Understanding credits and adjustments to your account

From time to time, Google might tweak your Google Ads balance. This is called an adjustment. Most of the time, adjustments come in the form of credits. Credits reduce your account balance, while debits increase your account balance.

You can find any adjustments applied to your account by clicking the Tools & settings icon Google Ads | tools [Icon] then choosing Summary beneath "Billing," then clicking on the appropriate month to view the billing activity. Here are the kinds of credit adjustments you're most likely to find:

  • Courtesy: You'll see this when a promotional code or courtesy credit is applied to your account. This credit is good for future advertising only and can't be refunded to you.
  • Invalid activity (or Invalid clicks): This one's for invalid clicks and impressions – those generated by robots, automated clicking tools, and other deceptive software. Google prohibits this kind of bad behavior. And that's why you don't have to pay for these unfair clicks and impressions. We provide the details of service associated with the invalid traffic for which credit is being awarded. These details consist of the original invoice number, original month of service, PO number, account budget name, and campaign name for which the invalid traffic was identified. You can find this information on the Summary page and the Billing Activity or Transactions page of your Google Ads account, as well as your month-end invoice.

    Note: The PO number and the invoice number associated with the invalid activity might have changed, if there was a rebill. In such cases, the PO number and invoice number provided are those from before the rebill.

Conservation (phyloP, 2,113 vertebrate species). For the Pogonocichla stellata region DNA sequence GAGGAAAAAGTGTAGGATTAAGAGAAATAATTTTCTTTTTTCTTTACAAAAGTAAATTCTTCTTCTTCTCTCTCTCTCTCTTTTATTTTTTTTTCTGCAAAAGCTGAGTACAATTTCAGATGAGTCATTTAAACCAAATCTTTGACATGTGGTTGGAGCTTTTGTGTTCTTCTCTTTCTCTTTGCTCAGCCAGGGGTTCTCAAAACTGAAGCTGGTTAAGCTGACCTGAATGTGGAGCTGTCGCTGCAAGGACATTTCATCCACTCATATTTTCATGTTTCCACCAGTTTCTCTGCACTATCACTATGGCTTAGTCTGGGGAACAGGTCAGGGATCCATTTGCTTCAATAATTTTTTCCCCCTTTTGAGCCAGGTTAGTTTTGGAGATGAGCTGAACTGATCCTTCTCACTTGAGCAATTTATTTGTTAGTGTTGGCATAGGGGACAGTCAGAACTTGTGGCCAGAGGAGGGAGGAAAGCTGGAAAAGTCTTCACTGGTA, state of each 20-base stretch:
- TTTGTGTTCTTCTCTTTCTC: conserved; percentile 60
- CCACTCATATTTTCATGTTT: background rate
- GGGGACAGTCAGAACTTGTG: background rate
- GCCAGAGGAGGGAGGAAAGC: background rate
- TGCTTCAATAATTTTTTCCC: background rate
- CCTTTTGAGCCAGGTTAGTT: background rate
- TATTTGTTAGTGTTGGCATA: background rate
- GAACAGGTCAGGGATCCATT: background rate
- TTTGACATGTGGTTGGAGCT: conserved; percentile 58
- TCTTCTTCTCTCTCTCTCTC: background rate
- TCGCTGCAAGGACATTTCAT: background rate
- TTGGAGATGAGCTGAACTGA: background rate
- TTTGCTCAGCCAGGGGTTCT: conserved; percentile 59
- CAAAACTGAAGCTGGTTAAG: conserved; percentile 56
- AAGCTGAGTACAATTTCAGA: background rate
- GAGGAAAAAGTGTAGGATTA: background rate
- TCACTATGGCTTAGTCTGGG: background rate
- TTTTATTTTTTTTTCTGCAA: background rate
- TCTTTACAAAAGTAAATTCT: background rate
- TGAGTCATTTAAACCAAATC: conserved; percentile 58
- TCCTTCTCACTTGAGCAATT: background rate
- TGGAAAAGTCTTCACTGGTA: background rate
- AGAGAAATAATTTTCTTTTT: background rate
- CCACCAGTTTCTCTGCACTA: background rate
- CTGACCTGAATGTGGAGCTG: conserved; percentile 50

• Overdelivery: Sometimes Google gets a little excited and show your ad too much – so much that your account accrues more costs than your average daily budget allows. Whoops! If this happens, don't worry – your account will receive a credit to cover the excess costs.
  • Overrun: You'll see this if your advertising costs exceed your prepaid balance. Google will credit back the excess amount so you don't end up paying for this activity. This only appears for accounts using manual payments.
  • Excess credits stored for future use: In case you receive more credits than what you spent in a particular month, you may see a negative balance in your account. That negative balance is referred to as “excess credits”. In countries where Google can't generate negative invoices (For example, Turkey, China, Taiwan) to comply with local regulatory requirements, Google will move these excess credits from showing on your invoice as a negative balance and keep them in storage for future consumption. In the period where this happens, you will get a zero-balance invoice and the excess credits that were stored will automatically be used when you incur ad spending in any future month.
  • Excess credits applied from previous months: If in any previous months there are excess credits available and you happen to have ad spending in the current month, Google will apply the stored excess credits to your ad spend up to the limit of the credit balance. This line is showing you how much excess credits were applied to your ad spend in a particular month. In the event of account termination, this reflects the excess credits that can be refunded to you.
  • Remaining amount available for future use: Once the excess credits are applied to your ad spend but there are still some credits left, this line will tell you how much you have left for ad spend in any future month. Note that this is a post-tax available credit amount. For example, if the amount shown is $110 and the tax rate is 10% in your country, this means you have $100 available for ad spending.

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